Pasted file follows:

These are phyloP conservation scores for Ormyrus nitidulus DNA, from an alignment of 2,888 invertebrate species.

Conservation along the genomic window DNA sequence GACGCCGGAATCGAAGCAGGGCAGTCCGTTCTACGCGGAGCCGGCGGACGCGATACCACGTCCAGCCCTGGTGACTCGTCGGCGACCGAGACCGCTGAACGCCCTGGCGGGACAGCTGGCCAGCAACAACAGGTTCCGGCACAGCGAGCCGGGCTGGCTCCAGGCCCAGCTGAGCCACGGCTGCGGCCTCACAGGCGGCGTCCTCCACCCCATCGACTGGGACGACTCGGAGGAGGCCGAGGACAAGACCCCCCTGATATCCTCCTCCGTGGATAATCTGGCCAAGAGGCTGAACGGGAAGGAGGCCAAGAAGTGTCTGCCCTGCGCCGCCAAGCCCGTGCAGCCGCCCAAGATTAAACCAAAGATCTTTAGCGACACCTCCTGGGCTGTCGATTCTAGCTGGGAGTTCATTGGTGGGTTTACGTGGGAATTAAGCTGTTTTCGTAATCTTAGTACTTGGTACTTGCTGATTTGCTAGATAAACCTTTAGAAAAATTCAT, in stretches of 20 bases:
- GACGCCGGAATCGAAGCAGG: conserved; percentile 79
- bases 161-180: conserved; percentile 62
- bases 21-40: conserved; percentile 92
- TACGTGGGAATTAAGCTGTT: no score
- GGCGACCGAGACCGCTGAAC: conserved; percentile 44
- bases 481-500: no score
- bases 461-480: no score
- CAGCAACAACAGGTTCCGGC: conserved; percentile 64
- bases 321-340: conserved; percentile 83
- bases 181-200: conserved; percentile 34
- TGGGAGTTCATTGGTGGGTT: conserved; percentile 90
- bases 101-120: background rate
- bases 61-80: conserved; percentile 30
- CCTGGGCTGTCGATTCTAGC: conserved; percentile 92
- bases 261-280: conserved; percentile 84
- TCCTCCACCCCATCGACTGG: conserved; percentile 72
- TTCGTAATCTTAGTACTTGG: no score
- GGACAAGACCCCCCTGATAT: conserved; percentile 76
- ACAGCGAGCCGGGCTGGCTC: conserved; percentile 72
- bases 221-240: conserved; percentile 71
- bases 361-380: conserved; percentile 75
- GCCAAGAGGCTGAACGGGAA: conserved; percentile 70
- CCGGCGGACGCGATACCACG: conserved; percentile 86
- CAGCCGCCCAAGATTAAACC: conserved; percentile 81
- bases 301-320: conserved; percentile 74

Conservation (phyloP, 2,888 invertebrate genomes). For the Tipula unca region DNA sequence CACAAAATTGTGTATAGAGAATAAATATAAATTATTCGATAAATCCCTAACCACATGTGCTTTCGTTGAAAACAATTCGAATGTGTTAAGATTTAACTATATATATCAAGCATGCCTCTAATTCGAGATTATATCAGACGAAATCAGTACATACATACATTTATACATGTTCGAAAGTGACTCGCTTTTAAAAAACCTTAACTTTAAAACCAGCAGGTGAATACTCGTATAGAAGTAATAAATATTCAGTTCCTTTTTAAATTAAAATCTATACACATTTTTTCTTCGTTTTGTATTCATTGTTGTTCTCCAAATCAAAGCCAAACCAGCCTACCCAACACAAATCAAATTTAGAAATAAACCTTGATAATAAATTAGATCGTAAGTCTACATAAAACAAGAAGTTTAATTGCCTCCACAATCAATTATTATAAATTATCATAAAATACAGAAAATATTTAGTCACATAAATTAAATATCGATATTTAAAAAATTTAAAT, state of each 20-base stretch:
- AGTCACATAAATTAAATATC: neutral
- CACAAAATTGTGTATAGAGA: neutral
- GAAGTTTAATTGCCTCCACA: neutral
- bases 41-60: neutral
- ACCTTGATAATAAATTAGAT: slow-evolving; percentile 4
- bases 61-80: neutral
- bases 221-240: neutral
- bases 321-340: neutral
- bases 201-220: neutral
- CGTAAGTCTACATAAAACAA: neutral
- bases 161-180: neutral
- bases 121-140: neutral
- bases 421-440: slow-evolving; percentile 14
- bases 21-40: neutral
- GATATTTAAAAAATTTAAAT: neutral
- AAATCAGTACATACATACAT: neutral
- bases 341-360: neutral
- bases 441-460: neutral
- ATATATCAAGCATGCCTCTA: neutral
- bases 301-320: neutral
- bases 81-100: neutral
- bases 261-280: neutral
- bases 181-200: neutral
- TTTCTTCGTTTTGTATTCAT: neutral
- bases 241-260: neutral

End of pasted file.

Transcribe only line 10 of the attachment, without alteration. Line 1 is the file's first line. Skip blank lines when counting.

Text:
- CAGCAACAACAGGTTCCGGC: conserved; percentile 64